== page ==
Foxit to Fix PDF Reader Zero Days by Friday

Foxit Software says it will fix two vulnerabilities in its PDF reader products that could be triggered through its JavaScript API to execute code.

In an about-face, Foxit Software says it will fix a pair of zero days in its PDF reader Foxit Reader and PhantomPDF, its PDF editing software.

Foxit said it would push a patch for Reader and PhantomPDF, bringing the software to version 8.3.2, later this week—by Friday at the latest. The fixes come following a lengthy back and forth between the Zero Day Initiative and Foxit, which said several weeks ago it would not fix the vulnerabilities. ZDI had disclosed the bugs back in May.

Ariele Caltabiano and Steven Seeley, the researchers who found the bugs and worked with ZDI, discovered they could be triggered through Foxit Reader’s JavaScript API. The bugs, command injection and file write vulnerabilities, can be exploited if an attacker bypassed Safe Reading Mode, a feature added to Foxit in 2010 to prevent unwanted PDF file actions, the researchers warn.

While Safe Reading Mode is enabled by default in both PhantomPDF and Foxit Reader, a user can disable it via the software’s preference settings.

Assuming an attacker could get a victim to visit a malicious page or open a malicious file, the file-write vulnerability could let a remote attacker execute arbitrary code. The flaw stems from the software’s saveAs JavaScript function, which fails to properly validate user-supplied data.

The second bug, the command injection vulnerability, could also let an attacker execute arbitrary code under the same conditions. That bug stemmed from software’s app.launchURL method.

“The issue results from the lack of proper validation of a user-supplied string before using it to execute a system call,” the Zero Day Initiative said in its disclosure of the bug on Aug. 17, “An attacker can leverage this vulnerability to execute code under the context of the current process.”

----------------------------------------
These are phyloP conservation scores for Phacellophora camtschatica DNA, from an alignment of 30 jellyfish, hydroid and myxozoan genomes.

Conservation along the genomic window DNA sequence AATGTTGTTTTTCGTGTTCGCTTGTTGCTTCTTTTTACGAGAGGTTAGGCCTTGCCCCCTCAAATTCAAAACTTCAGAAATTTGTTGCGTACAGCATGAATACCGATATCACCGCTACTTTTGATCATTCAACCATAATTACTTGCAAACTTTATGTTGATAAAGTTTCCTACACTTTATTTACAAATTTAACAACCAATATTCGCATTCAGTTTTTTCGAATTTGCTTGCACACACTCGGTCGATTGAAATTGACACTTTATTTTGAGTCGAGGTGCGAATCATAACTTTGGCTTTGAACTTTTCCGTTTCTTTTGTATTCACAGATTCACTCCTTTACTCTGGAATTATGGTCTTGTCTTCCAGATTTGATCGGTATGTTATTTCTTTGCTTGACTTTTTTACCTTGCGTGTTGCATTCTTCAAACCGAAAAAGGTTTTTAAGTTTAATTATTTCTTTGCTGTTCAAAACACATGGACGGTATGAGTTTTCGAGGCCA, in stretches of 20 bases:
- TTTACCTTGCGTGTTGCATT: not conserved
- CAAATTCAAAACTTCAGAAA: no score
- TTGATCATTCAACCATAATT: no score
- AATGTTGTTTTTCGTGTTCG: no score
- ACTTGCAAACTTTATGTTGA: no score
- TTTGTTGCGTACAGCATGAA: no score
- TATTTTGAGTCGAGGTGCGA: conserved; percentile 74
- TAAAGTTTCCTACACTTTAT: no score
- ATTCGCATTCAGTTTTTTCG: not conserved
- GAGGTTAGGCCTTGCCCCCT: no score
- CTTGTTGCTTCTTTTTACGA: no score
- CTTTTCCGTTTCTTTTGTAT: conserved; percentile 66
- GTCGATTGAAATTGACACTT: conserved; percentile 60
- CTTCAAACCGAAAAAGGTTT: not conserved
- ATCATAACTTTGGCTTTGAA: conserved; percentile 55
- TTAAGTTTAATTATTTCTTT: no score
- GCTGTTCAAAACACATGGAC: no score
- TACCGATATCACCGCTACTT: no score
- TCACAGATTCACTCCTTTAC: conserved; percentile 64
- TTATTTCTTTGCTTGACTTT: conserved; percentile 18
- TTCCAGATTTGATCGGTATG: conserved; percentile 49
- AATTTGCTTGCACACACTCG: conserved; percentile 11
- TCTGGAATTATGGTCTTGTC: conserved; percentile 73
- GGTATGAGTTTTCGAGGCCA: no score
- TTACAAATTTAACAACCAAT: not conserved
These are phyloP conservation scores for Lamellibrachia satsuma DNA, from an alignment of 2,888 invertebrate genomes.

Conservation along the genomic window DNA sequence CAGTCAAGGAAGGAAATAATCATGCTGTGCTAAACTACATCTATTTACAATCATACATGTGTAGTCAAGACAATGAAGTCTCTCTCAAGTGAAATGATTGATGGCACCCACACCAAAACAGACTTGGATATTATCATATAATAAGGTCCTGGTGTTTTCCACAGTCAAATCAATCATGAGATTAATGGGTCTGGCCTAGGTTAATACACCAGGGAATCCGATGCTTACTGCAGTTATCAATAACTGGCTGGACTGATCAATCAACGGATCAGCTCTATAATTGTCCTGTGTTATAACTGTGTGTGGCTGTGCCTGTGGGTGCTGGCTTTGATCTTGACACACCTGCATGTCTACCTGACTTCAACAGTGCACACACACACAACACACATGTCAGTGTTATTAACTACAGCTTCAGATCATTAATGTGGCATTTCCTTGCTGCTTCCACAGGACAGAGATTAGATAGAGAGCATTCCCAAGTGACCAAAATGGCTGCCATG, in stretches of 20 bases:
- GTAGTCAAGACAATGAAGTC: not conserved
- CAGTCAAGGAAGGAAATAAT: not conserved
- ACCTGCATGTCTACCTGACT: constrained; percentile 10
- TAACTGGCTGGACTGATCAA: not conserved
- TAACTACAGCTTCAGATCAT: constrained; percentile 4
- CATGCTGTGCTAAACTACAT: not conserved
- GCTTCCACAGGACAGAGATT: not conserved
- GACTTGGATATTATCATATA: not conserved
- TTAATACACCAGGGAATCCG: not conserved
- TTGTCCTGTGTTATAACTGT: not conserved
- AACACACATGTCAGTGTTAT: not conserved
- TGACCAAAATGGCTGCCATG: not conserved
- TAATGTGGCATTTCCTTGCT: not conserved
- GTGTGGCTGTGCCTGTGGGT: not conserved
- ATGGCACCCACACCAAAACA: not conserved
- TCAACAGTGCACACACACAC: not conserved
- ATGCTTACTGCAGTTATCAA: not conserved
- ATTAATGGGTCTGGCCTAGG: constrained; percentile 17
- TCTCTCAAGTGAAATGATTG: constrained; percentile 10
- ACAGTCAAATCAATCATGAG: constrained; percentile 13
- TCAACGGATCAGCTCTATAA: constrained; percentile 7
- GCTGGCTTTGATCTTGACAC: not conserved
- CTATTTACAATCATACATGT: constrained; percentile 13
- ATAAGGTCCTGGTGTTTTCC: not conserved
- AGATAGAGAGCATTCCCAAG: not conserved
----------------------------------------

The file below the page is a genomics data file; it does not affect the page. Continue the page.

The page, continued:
Foxit said it couldn’t reproduce the issues ZDI described in June, and in July said it wouldn’t fix the vulnerabilities because they could be mitigated through the software’s Secure Mode. That solution didn’t cut it for ZDI, which told the company on Aug. 8 it would move the vulnerabilities to zero-day status. As promised, the ZDI released details around both vulnerabilities, CVE-2017-10952 and CVE-2017-10951, in a blog post last Thursday.

Foxit issued a statement apologizing for what it called its initial miscommunication leading up to the fixes last week.

“Foxit Software is deeply committed to delivering secure PDF products to its customers. Our track record is strong in responding quickly in fixing vulnerabilities. We are currently working to rapidly address the two vulnerabilities reported on the Zero Day Initiative blog and will quickly deliver software improvements. We apologize for our initial miscommunication when contacted about these vulnerabilities and are making changes to our procedures to mitigate the probability of it occurring again.”

The company clarified on Tuesday that it plans on adding a mitigation to both PDF readers to ensure that only certified documents can run JavaScript functions when Safe Reading Mode is turned off. The code will “check if the document is digitally signed by a verifiable/trustworthy person of entity,” and make Foxit software “equivalent to what Adobe does” according to the company.

Until it issues the patches, Foxit is encouraging PhantomPDF and Reader users not to change the software’s default setting to disallow JavaScript execution until the user can verify the source of document.

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